Membership, the "laity" of the church, no longer deferred to ordained or clerical leadership, but spoke out and even organized themselves, multiplying or fracturing (depending on your point of view) the structures, echoing into today with – for instance – American Baptists, Southern Baptists, General Baptists, National Baptists, Missionary Baptists, Primitive Baptists, not to mention "Two-seed in the Spirit Predestinationist Conservative" Baptists.
Evangelism in the early Colonies, under the first "Great Awakening," and even the second so-called with the Cane Ridge, KY revivals of 1801, had been largely aimed at reviving one’s own. In the wake of the vast mixing of the Army of the Potomac, Army of Northern Virginia, and the rest of the Civil War, evangelism began to reach across ethnic, if not class boundaries; sometimes proselytism but often just a new sense of what was acceptable. Feeneys became Baptist (of whatever sort), Yoders converted to Catholicism, and Joneses went from Welsh Methodist to Presbyterian to Episcopal as the economy grew and mobility increased in the late 1800’s.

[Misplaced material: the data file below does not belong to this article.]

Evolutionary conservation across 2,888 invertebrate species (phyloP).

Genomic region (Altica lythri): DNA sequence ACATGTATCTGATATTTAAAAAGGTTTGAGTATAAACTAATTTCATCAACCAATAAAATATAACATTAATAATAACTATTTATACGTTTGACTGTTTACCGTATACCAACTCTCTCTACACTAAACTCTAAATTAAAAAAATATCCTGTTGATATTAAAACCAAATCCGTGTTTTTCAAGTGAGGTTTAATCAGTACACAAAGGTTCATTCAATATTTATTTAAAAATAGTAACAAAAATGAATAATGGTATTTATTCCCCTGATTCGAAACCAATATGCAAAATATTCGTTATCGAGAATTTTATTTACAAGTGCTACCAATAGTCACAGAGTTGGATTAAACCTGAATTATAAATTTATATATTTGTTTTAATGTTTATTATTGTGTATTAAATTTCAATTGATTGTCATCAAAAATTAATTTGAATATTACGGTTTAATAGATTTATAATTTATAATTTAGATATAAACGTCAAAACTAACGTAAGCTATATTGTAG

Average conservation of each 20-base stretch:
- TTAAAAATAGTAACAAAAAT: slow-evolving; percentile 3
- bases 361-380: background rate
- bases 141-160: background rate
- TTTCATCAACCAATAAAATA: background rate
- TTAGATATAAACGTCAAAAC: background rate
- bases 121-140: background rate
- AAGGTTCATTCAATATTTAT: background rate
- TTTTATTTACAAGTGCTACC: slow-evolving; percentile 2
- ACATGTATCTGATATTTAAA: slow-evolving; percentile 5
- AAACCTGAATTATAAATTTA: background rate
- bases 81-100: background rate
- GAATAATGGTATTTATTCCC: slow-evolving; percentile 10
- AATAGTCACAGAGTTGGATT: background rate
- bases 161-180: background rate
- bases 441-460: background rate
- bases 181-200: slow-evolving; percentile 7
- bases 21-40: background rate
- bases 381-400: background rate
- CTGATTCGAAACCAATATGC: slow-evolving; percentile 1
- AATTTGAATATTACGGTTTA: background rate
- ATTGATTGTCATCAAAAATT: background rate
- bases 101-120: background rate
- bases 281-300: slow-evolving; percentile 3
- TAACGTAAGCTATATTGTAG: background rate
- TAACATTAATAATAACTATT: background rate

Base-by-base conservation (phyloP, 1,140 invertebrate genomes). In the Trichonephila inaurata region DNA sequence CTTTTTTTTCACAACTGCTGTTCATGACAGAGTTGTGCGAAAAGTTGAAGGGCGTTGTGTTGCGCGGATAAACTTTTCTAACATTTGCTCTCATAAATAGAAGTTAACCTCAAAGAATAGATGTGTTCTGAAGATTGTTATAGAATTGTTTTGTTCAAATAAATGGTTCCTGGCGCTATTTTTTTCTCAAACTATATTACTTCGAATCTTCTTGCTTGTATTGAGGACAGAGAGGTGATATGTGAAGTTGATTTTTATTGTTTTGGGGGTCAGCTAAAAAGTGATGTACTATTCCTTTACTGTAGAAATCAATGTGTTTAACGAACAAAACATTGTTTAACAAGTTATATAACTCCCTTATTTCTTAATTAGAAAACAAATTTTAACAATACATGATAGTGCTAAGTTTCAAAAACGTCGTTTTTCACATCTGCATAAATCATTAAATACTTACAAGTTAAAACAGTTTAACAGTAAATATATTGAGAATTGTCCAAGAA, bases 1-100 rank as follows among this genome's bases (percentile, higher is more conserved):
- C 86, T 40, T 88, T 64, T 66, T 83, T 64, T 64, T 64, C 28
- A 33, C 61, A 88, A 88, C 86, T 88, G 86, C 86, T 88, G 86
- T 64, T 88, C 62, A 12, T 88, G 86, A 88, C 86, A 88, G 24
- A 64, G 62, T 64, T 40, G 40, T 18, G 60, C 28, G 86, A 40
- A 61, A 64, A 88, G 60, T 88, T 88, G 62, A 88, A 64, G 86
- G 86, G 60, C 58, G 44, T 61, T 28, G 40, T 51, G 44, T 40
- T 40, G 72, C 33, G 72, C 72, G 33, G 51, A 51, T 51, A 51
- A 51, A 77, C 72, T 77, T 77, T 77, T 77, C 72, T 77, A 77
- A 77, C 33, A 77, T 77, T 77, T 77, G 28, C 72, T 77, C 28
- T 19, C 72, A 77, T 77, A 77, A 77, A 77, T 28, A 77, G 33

Ironically, along with the increased segmentation of American religion through this period came an interest in what became the ecumenical movement of the 1900’s, especially in the cities, where the "Social Gospel" movement focused on local mission and co-operative efforts. Global missionary efforts around 1900 were woefully sectarian, but with different groups reading in the newspapers and magazines of the day about each others’ work around the world, awareness took on a new character, moving beyond worldly competition. "Dr. Livingston, I presume?" was the greeting of reporter and explorer Henry Stanley to the long-feared missing David Livingston, found ministering in the heart of Africa; the account sold thousands of papers and later books to an avid readership of all denominations, inspiring a young Albert Schweitzer to do the same.
Global Christianity, at the dawn of the 20th century, cast a missionary net and built a network of relationships that literally did span the world. New forms of communication, ease of travel, and then two world wars, saw that network spark a transformation which reverberated both ways, with resonances that ripple across today’s truly transformed religious landscape.
We’ll trace those and where they may be heading next week, on Pentecost Eve!